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Methyl-Cytosine-Driven Structural Changes Enhance Adduction Kinetics of an Exon 7 fragment of the p53 Gene

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Methylation of cytosine (C) at C-phosphate-guanine (CpG) sites enhances reactivity of DNA towards electrophiles. Mutations at CpG sites on the p53 tumor suppressor gene that can result from these adductions are in turn correlated with specific cancers. Here we describe the first restriction-enzyme-assisted LC-MS/MS sequencing study of the influence of methyl cytosines (MeC) on kinetics of p53 gene adduction by model metabolite benzo[a]pyrene-7,8-dihydrodiol-9,10-epoxide (BPDE), using methodology applicable to correlate gene damage sites for drug and pollutant metabolites with mutation sites. This method allows direct kinetic measurements by LC-MS/MS sequencing for oligonucleotides longer than 20 base pairs (bp). We used MeC and non-MeC (C) versions of a 32 bp exon 7 fragment of the p53 gene. Methylation of 19 cytosines increased the rate constant 3-fold for adduction on G at the major reactive CpG in codon 248 vs. the non-MeC fragment. Rate constants for non-CpG codons 244 and 243 were not influenced significantly by MeC. Conformational and hydrophobicity changes in the MeC-p53 exon 7 fragment revealed by CD spectra and molecular modeling increase the BPDE binding constant to G in codon 248 consistent with a pathway in which preceding reactant binding greatly facilitates the rate of covalent SN2 coupling.


The p53 (or TP53) tumor suppressor gene codes for p53 protein that regulates cell division, cell death, genomic stability and suppresses cancer. P53 gene mutations occur in over 50% of human cancers1, and are located selectively in exons 5–8, and alter the p53 protein so as to minimize cancer protection. Furthermore, mutation sites are clearly correlated with specific cancers2,3, so that prediction of the most reactive p53 codons toward new chemicals and their metabolites could be a valuable tool to aid in toxicity and cancer prediction. Within the p53 gene, 42 CpG sites are methylcytosines (MeC)4,5, and are the most frequently mutated codons or hot spots6,7. Non-CpG MeC related to GC > AT transitions are known in lung, and head and neck cancers2,8.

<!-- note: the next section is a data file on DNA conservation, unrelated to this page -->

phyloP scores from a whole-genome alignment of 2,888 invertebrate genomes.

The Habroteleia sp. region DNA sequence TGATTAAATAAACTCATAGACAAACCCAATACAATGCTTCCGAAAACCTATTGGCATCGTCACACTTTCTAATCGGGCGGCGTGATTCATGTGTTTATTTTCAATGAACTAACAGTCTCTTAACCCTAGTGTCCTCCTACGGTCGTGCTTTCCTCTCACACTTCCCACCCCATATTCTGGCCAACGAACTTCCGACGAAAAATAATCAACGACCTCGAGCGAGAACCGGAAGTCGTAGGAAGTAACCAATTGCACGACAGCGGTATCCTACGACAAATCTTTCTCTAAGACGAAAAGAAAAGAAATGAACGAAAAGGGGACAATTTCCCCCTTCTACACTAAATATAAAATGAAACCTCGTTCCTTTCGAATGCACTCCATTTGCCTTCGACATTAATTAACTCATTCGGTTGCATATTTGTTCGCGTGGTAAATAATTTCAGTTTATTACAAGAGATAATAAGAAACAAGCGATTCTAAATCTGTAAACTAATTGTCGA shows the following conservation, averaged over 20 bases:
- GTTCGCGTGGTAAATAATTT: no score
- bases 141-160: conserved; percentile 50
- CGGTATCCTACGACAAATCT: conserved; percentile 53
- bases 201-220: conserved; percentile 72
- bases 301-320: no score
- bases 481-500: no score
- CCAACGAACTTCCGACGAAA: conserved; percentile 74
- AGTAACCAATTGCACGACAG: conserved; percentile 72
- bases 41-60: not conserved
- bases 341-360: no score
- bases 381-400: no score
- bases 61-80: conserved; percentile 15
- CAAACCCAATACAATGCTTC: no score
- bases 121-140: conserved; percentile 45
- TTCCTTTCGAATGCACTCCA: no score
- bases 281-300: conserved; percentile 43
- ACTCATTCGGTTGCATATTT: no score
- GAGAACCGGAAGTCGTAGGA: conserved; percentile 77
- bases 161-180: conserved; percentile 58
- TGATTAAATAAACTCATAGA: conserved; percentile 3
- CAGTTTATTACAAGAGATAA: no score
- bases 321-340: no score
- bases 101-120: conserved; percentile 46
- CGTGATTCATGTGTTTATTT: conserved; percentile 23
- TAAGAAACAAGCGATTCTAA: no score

Reactants such as benzo[a]pyrene-7,8-dihydrodiol-9,10-epoxide (BPDE, Fig. 1a), 7,12-dimethylbenz(a)anthracene diol epoxide, acrolein, and mitocin C, are more reactive towards MeCpG sites on the genes4,5. Limited repair of these reacted sites contributes to their role as mutational hot spots. Polyaromatic hydrocarbon (PAHs) metabolites preferentially react with MeCpG sites9. E.g., benzo[a]pyrene is metabolized to BPDE by a sequential pathway involving cytochrome P450s and epoxide hydrolase10,11, and reacts with DNA in SN2 reactions to form nucleobase adducts that lead to mutations12. Previous studies of alkylated CpGs on DNA exon 5 analogs using [15N3,13C1]-labeled guanines and oligonucleotide hydrolysis revealed 2-3 fold increases in yields of BPDE adduction for MeCs13. MeCpG’s also enhanced DNA-acrolein adduction 2-fold14,15, A 21-base pair (bp) oligonucleotide with a CpG site gave MeC-dependent voltammetry suggesting enhanced BPDE reactivity16. A 14 bp oligonucleotide with four MeCpG sites gave 3–4 fold increased adduction yields compared to unmethylated CpG17. In the 1990s, Geacintov measured strong non-covalent binding between BPDE and ds-poly(dG-dC).(dG-dC) oligonucleotides and proposed enhanced subsequent coupling with MeCs related to stronger binding in a preceding step18,19. This model was supported by studies of alkyl-C exon 5 analogs13.